20 01 2011

Unseen by weary Opportunity as she stares

Down at pale plates of wind-etched, once-wet stone,

The ghost of Columbus glides past, striding

Towards Santa Maria, sword swinging at his side,

His shadow cast o’er the rock-strewn ground

By the low, cold Sun.

No damp deck rolls below him; no

Tide-tortured timbers squeak beneath

His heels; his sea spray stained boots

Crump and crunch through bone dry duricrust now,

With rust-hued boulders, named after his

Famous crew, scattered all around like statues…

Finally he stands at the crater’s crumbling edge,

Stares out across the ancient impact scar

And smiles. The far horizon is as flat as his

Beloved sea – a razor sharp line scored between

The epic butterscotch sky and wide open, Big Country

Plain of ancient Meridiani.

Through his Santa Maria’s creaking rigging

He saw a heaven high and impossibly blue;

But this landscape’s roof has no snow white

Cirrus clouds, no flocks of brightly-painted birds

Cawing and wheeling in the sun.

This dominating dome knows no azure hints or tints;

Nature’s brush rushed to paint all ochre here…

Yet over there, beneath the sepia eastern sky,

Dark mountains catch his explorer’s eye.

The Endeavour range is low, and long,

An island chain rising from an ocean of stone

And wind-whipped dust… and it calls to him,

Beckons him onwards as a strange horizon has always done –

He vanishes, blown away by an icy martian breeze,

Leaving Opportunity to scratch at the rocks

Beneath her wheels, seeking signs of ancient water

On the new New World…

© Stuart Atkinson 2011

You can find an illustrated version of this poem here:


9 01 2011


Seven years ago, a few sols apart, two shooting stars,

Bright as falling angels, pierced an alien cinnamon-hued night,

Dropping onto Barsoom robot Lewis and Clarks

Which have now spent more time ‘alive’ on Mars

Than on Earth and have shown us more of Ares

Than even Bradbury dared to dream:

The Columbia Hills, conquered, glowing gold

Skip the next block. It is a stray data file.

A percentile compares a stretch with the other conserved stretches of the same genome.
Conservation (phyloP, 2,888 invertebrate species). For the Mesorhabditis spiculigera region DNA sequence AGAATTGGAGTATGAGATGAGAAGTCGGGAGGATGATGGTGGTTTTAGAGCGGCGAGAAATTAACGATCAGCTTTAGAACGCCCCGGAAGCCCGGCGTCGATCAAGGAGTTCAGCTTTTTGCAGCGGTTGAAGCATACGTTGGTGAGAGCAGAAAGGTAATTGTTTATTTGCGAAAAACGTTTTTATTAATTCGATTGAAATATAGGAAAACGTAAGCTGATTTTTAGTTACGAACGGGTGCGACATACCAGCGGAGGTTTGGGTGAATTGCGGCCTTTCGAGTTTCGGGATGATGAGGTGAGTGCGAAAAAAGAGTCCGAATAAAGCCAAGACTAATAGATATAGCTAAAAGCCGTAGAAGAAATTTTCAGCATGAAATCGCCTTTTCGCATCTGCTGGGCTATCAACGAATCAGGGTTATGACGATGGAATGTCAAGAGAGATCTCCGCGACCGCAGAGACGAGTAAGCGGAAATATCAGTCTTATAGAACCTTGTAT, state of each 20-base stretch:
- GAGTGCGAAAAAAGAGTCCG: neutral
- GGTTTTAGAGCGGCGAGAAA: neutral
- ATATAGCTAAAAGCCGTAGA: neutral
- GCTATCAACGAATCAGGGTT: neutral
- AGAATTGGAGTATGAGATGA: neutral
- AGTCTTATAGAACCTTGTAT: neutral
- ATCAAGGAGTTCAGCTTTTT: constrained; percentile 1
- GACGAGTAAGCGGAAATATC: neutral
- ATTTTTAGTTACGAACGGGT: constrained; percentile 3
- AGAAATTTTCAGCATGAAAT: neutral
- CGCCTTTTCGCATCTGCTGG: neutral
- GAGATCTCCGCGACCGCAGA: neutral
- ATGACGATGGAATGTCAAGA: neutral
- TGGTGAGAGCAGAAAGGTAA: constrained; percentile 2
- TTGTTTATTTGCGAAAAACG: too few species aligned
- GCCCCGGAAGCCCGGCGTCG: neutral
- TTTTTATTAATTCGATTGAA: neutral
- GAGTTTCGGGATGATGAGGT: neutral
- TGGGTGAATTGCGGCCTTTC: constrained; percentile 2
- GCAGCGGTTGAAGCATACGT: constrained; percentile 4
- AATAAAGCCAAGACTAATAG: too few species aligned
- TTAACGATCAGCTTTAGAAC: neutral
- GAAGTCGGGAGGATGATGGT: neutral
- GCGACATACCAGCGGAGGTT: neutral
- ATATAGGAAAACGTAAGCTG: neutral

In the mid-day marmalade light;

Meteorites glinting in the distance

On the very edge of sight;

Rocks the shape of sharks’ teeth,

Fossilised brains and bears; layers

Of ancient stone piled storeys-high

Beneath a crater’s crumbling edge;

Dust as dark as powdered coal blown

Into folds and waves; a midnight sky ablaze

With stars after another ‘longest drive’ day –

And Earth, the distant Homeworld, reduced

To a sapphire sequin that fades, fades, fades…

Strange and humbling to think

The far future Mars will be a true New World,

A world just as wonderful as ours,

With its own poets and pilgrims, generals

And gentlemen; navies will clash on its terraformed

Seas while screaming armies swarm over Olympus’ heights;

Tortured songwriters will sit on obsidian roofs,

Kicking at martian moss and staring into a twin moon sky;

And lovers will stand on a canyon’s crumbling edge

At dawn, yawning, watching the ice blue Sun rise

Through the Marineris mists and ‘kiss’

Through their visors’ dust-etched glass…

As the aeons pass Mars will have

A million Emperors and kings; a hundred thousand

Bloody wars will be fought over great

And little things; nations will rise and heroes

Will fall, Terra’s Tale told all over again.

But as long as a single heart beats on Barsoom

No-one will ever forget the names

Spirit” and “Opportunity”.

Wild-haired Cydonian composers will pen

Soul-stirring symphonies inspired by them.

Families will follow their legendary routes

Across the lonely deserts of Mars;

Walk in their vanished-long-ago tracks;

Pose for pictures beside Wopmay; edge slowly

Down into Duck Bay to touch Cape Verde’s

Vandalised Stone, perhaps scratching into it

Graffiti of their own…

But for now they are ours,

They belong to us – the rover-hugging horde,

The fans whose hands dance over the keyboards

Of computers in bedrooms and dens, offices

And schools, around the world, waiting

Breathlessly for the next download of raws, all

Hopelessly in love with the rust- and ochre-painted

World that is the rovers’strawberry-sanded wonderland.

© Stuart Atkinson 2010

For a colour poster version of this poem, created by my great friend Glen Nagle, go here: